Article Title: Effect of ischemic preconditioning on antioxidant status in the gerbil hippocampal CA1 region after transient forebrain ischemia

    doi: 10.4103/1673-5374.187039

    Figure Lengend Snippet: SOD1 and SOD2 immunohistochemistry in the hippocampal CA1 region of gerbils in the sham-operated (A and J), IPC + sham-operated (B and K), ischemia (C, E, G, L, N and P) and IPC + ischemia (D, F, H, M, O and Q) groups. SOD1 immunoreactivity was well detected in the SP. In the ischemia group, SOD1 immunoreactivity was significantly decreased in the SP (asterisk) 5 days after transient ischemia. However, SOD1 immunoreactivity in the IPC + ischemia group was similar to that in the sham-operated group. SOD2 immunoreactivity was also detected in the SP and the change of SOD2 immunoreactivity in all groups was similar to that of SOD1 immunoreactivity. Scale bars: 60 μm. (I, R) ROD as percent values of SOD1 and SOD2 immunoreactivity in the SP of animals in all groups ( n = 7 animals in each group; * P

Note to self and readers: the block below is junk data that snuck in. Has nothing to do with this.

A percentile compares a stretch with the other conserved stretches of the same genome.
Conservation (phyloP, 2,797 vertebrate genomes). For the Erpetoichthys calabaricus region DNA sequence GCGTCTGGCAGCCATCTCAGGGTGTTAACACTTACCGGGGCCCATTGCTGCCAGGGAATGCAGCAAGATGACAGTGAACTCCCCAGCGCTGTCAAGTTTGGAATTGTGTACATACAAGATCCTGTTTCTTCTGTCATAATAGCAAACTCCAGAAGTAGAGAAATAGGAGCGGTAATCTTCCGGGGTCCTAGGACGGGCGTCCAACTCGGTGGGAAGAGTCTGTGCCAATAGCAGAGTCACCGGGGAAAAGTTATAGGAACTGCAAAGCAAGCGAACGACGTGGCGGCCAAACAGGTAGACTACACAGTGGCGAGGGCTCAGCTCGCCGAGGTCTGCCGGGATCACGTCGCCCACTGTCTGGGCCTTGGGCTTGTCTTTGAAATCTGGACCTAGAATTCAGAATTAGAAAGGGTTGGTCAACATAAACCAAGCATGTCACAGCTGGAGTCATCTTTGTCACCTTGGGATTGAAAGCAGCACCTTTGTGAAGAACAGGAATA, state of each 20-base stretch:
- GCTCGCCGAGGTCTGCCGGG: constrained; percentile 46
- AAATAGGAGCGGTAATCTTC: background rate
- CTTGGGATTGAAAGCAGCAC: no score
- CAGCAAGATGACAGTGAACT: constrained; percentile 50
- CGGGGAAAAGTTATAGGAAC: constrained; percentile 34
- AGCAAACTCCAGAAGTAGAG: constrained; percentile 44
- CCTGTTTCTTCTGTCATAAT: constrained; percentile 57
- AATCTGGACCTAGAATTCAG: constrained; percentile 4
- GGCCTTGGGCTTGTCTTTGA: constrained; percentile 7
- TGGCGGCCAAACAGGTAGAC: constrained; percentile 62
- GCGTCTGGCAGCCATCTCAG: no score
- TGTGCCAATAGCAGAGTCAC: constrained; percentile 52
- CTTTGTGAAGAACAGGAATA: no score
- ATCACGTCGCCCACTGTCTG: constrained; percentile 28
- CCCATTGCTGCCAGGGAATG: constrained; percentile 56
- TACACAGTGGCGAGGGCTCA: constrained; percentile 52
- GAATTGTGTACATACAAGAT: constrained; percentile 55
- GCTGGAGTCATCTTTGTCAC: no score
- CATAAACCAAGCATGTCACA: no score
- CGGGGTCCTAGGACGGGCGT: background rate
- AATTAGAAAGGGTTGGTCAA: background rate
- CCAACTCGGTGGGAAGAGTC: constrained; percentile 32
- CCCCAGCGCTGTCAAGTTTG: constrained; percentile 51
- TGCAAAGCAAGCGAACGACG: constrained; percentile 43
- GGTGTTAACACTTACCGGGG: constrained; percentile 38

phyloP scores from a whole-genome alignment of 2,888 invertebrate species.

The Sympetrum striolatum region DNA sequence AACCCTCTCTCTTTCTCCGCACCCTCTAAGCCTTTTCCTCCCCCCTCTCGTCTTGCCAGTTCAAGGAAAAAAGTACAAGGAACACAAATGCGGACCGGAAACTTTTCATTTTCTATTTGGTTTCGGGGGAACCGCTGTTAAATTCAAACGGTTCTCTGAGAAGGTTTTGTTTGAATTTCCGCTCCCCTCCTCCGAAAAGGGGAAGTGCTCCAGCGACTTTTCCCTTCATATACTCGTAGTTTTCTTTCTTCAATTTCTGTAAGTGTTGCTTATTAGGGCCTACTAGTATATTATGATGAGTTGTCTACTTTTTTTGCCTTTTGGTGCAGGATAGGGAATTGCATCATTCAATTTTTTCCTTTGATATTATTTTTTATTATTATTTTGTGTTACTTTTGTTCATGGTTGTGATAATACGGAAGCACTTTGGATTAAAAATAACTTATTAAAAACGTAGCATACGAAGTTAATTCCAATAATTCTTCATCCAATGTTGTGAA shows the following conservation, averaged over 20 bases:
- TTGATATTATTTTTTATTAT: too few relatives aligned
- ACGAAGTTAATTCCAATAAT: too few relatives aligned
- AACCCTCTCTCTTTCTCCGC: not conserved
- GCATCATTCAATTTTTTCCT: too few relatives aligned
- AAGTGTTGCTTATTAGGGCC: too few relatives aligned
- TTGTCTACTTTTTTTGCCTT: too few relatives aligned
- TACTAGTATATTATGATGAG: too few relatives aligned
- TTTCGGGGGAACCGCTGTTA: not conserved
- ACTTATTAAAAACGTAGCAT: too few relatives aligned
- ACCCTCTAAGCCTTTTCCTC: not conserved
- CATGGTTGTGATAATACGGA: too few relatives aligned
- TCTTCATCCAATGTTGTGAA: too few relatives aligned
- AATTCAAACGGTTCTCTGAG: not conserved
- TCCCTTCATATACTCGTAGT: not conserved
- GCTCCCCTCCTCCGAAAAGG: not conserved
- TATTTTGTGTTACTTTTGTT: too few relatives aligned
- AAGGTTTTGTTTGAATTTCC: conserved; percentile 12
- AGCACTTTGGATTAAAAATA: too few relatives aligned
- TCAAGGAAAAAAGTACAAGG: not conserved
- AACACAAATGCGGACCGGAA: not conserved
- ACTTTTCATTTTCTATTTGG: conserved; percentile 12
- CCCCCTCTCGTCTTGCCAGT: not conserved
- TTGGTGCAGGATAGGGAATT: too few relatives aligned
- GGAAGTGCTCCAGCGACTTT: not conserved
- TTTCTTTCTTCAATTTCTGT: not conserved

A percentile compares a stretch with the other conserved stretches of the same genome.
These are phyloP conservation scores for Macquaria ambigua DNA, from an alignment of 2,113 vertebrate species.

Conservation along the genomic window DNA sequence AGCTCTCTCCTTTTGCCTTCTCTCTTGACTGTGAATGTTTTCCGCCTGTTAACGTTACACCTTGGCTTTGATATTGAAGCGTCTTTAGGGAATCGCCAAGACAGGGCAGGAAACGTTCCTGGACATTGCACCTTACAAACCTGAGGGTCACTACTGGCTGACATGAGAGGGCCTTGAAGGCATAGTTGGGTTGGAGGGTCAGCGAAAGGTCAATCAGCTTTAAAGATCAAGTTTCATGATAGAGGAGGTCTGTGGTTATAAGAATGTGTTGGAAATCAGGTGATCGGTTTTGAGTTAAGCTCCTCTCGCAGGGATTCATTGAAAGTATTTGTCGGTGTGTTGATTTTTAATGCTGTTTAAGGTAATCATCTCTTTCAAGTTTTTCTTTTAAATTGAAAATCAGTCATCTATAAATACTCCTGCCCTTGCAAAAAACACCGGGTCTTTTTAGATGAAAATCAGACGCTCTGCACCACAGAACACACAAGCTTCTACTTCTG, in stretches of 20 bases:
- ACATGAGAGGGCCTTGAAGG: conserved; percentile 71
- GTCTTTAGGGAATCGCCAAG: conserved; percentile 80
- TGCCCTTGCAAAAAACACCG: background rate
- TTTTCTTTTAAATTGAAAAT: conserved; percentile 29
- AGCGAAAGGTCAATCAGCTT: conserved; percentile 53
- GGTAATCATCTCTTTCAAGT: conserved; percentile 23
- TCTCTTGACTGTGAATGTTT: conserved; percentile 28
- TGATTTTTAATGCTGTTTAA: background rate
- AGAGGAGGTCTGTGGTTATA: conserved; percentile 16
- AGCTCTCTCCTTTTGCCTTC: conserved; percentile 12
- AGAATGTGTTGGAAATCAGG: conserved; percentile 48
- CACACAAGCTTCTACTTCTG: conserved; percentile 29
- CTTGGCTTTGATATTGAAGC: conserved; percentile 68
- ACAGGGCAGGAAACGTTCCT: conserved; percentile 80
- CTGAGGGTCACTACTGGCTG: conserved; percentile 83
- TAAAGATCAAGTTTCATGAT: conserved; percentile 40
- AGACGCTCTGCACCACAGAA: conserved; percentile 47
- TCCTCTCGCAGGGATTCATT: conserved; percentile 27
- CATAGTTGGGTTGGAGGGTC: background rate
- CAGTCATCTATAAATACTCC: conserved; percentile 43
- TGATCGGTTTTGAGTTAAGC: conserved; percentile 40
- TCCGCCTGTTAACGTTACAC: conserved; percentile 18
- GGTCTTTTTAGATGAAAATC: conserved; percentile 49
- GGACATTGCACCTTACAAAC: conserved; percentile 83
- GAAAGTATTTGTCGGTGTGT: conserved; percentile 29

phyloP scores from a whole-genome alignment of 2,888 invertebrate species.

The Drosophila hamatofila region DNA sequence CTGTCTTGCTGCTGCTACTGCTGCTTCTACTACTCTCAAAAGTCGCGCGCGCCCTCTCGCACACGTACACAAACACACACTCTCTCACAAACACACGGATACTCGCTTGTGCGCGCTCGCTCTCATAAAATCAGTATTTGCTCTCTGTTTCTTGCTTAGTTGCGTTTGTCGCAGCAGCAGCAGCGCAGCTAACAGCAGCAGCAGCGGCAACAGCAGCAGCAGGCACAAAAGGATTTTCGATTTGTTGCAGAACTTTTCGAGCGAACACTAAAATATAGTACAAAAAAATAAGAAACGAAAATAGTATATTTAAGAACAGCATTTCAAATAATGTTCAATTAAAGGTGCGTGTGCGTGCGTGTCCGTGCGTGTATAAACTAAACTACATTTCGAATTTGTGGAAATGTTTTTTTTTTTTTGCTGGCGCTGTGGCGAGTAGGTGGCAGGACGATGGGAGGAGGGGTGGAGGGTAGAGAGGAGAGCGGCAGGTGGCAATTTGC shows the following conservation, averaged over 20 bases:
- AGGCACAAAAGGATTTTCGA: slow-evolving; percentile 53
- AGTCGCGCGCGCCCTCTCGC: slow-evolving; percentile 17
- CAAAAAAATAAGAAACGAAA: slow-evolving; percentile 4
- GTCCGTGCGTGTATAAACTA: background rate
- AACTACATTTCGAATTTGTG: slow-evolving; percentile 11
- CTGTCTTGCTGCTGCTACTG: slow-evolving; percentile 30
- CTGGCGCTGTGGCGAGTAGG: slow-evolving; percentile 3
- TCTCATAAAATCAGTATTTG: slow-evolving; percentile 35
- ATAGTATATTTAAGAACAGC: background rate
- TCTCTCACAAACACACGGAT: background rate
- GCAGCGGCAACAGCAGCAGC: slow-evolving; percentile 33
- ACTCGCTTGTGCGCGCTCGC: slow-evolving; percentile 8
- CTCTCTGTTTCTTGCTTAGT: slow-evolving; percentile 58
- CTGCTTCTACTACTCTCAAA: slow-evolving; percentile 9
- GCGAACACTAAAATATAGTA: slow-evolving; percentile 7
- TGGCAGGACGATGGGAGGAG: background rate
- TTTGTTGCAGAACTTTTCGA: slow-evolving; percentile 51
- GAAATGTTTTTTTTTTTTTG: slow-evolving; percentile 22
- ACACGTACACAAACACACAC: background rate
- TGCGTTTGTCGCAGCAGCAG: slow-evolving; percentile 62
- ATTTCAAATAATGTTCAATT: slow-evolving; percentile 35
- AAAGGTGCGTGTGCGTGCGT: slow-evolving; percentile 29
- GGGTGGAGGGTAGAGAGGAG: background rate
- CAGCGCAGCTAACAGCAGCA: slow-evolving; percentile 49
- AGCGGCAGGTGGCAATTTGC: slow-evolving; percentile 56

Article Snippet: In particular, the vulnerability of neurons in the hippocampus varies with hippocampal subregions; the most vulnerable subregion to transient forebrain ischemia is the hippocampal CA1 region (Schmidt-Kastner and Freund, 1991).

    Techniques: Immunohistochemistry

    CAT and GPX immunohistochemistry in the hippocampal CA1 region of gerbils in the sham-operated (A and J), IPC + sham-operated (B and K), ischemia (C, E, G, L, N and P) and IPC + ischemia (D, F, H, M, O and Q) groups. CAT immunoreactivity was easily observed in the SP of animals in the sham-operated group. CAT immunoreactivity was markedly decreased in the SP (asterisk) 5 days after transient ischemia. In the IPC + ischemia group, CAT immunoreactivity in the SP was steadily maintained without change. GPX immunoreactivity was also detected in the SP and its change pattern after transient ischemia was similar to the change pattern of CAT immunoreactivity. However, GPX immunoreactivity in the IPC + sham-operated and IPC + ischemia groups was significantly increased than in the sham-operated-group. Scale bars: 60 μm. (I, R) ROD as percent values of CAT and GPX immunoreactivity in the SP in all of the groups ( n = 7 animals in each group; * P